Jack Ohman

My lawn needs a surgical airstrike or 1,300 pink flamingos

A thousand or so pink flamingos might look good in yard of dead grass.
A thousand or so pink flamingos might look good in yard of dead grass. Associated Press

Now that California has had a slight respite from the drought, there has been a certain amount of backsliding on water conservation and, to a greater extent, more lawn conversation.

Talking about your lawn is a major subject in California. In Oregon, no one ever discusses their lawn except in the context of it possibly starring in a revival of “Little Shop of Horrors.”

Oregon lawn care chat is about at the same level of urgency as a discussion about the frightening possibility of a national cat shortage, but slightly below what to do about slugs, a major Beaver State concern. Your lawn was either A) completely out of control or B) threatening to climb up your neighbor’s second story window.

I have always had a complicated relationship with lawn care. Growing up in Minnesota, the lawn was a sentence imposed by your father: “You’ll spend Saturday doing the lawn.”

The lawn was not my friend. In Minnesota and other Midwestern states, we didn’t have the dinky little lawns of California. We had vast green expanses where even the most modest home sat on an acre or 10 of arable land.

Here, a lawn is more of a punctuation mark rather than a novel.

And yet, we discuss it endlessly, as in: “My lawn is brown,” “My lawn is dark brown,” or “My lawn is blackened Cajun-style and has no molecular motion whatsoever.”

Where I lived, lawnmowers were more like John Deere tractors with air-conditioned cabs and 8-track tape players than the puny two-stroke engines of the California Lawn Lifestyle.

The happiest day of my life was when my dad bought a used riding lawn mower in 1971 to tame our football-field-size backyard, even if the catalytic converter set my leg on fire.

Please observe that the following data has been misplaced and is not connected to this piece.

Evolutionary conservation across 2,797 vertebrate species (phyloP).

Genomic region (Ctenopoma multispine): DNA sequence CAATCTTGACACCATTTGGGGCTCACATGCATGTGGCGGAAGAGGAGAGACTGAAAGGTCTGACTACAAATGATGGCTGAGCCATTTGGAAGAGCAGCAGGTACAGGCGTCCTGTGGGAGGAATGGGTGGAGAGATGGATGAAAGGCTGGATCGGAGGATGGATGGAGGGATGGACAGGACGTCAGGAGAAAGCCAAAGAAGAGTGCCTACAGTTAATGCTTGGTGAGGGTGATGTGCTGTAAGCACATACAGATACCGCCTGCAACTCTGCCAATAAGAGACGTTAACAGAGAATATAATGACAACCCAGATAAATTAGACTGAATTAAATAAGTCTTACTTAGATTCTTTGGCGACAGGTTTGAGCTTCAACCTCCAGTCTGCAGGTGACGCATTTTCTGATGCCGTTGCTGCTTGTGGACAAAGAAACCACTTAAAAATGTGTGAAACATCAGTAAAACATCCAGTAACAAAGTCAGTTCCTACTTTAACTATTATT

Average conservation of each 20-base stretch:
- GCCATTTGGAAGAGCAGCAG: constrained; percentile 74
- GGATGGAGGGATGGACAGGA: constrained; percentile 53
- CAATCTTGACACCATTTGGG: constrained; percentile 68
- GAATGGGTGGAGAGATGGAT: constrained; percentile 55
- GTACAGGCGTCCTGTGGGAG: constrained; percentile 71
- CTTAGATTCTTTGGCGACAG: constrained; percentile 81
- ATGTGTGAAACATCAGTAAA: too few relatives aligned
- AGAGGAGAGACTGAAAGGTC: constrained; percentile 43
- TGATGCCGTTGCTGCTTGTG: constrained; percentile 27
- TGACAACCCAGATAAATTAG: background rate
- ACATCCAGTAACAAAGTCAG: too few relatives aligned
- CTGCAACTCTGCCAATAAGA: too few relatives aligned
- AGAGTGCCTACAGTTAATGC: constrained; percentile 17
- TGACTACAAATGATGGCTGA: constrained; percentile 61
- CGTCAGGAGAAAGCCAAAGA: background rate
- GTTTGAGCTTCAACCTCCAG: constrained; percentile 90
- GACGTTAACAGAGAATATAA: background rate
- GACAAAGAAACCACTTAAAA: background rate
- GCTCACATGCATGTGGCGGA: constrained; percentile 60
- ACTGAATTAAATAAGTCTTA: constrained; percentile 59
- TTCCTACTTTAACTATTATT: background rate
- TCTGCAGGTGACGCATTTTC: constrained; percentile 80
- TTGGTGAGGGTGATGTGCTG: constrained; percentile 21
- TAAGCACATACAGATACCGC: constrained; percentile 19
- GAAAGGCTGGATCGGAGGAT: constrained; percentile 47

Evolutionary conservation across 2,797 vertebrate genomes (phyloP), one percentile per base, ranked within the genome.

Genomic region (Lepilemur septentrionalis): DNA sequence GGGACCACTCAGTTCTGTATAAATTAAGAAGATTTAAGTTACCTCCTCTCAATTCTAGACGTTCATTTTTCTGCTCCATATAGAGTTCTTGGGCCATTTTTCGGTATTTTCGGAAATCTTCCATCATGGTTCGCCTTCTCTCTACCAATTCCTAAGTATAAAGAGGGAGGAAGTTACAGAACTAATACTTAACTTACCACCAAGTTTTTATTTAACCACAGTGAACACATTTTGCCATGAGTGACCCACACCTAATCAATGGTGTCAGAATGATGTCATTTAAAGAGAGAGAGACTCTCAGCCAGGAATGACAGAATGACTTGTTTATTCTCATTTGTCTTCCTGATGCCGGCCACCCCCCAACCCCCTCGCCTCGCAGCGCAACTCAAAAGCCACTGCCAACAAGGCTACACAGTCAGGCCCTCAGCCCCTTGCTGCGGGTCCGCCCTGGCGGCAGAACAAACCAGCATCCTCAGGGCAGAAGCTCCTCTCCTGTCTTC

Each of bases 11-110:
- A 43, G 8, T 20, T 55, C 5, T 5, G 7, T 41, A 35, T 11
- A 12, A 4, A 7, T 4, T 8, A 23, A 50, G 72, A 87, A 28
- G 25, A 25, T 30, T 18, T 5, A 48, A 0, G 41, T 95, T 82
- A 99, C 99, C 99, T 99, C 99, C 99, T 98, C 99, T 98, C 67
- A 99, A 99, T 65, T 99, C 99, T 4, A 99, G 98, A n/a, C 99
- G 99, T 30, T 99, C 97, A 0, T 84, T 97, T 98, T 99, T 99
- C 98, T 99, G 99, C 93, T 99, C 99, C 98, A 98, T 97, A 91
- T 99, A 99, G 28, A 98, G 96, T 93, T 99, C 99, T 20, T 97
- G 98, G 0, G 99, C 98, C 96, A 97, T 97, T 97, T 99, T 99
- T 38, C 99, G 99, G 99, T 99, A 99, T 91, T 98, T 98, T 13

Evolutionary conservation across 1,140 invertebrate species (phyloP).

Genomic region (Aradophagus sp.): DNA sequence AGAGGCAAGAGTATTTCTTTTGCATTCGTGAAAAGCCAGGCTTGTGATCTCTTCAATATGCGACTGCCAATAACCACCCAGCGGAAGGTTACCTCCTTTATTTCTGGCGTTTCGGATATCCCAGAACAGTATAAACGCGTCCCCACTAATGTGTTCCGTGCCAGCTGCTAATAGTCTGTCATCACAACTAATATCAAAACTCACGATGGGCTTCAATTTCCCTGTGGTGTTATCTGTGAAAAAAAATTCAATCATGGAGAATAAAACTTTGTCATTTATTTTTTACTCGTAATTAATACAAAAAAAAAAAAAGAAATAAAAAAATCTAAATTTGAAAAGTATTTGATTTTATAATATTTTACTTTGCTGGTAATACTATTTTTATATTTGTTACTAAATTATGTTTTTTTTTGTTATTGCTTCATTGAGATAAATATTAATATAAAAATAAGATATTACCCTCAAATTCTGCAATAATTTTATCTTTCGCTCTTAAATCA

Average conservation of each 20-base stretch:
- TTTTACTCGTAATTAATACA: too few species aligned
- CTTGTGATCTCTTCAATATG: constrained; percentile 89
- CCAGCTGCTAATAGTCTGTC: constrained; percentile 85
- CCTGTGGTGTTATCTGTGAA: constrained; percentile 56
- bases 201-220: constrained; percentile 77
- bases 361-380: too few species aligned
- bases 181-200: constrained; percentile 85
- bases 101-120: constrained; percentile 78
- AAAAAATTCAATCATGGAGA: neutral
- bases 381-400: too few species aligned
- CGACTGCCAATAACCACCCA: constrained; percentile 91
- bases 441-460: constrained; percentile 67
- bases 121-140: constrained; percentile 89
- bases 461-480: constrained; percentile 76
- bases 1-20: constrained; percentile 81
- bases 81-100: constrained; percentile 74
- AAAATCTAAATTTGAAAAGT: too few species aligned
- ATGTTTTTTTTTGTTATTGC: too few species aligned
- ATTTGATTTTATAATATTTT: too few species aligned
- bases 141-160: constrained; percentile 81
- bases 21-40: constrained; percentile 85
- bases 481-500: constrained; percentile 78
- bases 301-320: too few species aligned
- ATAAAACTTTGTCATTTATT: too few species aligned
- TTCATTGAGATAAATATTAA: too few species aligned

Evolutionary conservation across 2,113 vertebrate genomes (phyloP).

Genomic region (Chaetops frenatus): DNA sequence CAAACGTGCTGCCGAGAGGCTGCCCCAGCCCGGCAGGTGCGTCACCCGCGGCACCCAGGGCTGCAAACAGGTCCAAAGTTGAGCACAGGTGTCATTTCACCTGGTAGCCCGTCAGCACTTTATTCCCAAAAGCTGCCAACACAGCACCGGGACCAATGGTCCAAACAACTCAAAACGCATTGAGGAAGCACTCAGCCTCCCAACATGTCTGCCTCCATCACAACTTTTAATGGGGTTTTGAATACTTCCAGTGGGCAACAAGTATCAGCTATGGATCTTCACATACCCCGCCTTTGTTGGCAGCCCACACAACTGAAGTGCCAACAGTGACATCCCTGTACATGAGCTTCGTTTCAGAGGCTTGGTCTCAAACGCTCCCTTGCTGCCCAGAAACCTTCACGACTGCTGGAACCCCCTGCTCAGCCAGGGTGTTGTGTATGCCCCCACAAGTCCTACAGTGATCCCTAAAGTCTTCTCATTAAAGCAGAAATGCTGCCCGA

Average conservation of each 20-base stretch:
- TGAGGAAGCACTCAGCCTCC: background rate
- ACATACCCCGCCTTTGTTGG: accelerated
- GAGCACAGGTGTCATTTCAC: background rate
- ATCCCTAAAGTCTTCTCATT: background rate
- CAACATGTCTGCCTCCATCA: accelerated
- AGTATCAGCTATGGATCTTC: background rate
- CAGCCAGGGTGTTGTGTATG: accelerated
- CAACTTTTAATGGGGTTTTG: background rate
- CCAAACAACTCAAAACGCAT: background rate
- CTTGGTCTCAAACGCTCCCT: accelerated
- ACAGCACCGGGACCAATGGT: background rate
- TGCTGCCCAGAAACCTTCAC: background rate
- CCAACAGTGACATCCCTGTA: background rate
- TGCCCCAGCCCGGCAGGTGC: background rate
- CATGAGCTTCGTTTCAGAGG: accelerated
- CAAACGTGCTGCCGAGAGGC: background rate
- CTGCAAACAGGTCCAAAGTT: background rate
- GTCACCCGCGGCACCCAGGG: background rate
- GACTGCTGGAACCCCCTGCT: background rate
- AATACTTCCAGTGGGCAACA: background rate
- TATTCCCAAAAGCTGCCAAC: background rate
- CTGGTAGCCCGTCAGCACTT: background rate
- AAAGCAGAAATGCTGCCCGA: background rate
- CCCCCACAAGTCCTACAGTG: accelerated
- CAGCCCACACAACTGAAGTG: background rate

I have had many conversations about how to properly position the tires of my lawn mower so that the lines were perfectly even. No greens-keeper at Augusta or Wrigley had more detailed wheel-alignment chitchat than we did in Minnesota.

Here, the talk is more about how one can “accidentally” get more water onto their grass. “Night waterers” have become more hunted than Osama bin Laden. An unusually green lawn meant that people were getting up at 2:30 a.m. and, you know, spilling a 45-gallon coffee cup in the right place.

Conservation is usually not that much fun, and I have to say that I grew tired of shaving with my contact lens solution and flushing my toilet only when guests were coming over.

Last year, all lawn convos were about converting to low-water plants or just getting rid of the lawn entirely, discussed in the manner you would talk with a doctor about having an unsightly mole removed: “OK, let’s not watch that anymore and just burn that puppy off.”

I am currently working on a complete revamp of my lawn strategy. Since it’s already brown, I am now strongly considering the following options:

▪  Surgical airstrike.

▪  Getting a rototiller and chewing it all up.

▪  Parking a few large trucks from the late 1950s on it.

▪  Going with cement interspersed with boulders.

▪  1,300 pink flamingos.

Anyway, I am hoping we have another El Niño year and can get a good deal on a bulk purchase of pink flamingos.

Failing that, if you’ve got a 1958 pickup you’re not using, send me an email.

Don’t bring it by yourself, though. I don’t want any trouble.

I’ve got a 45-gallon coffee cup to deal with.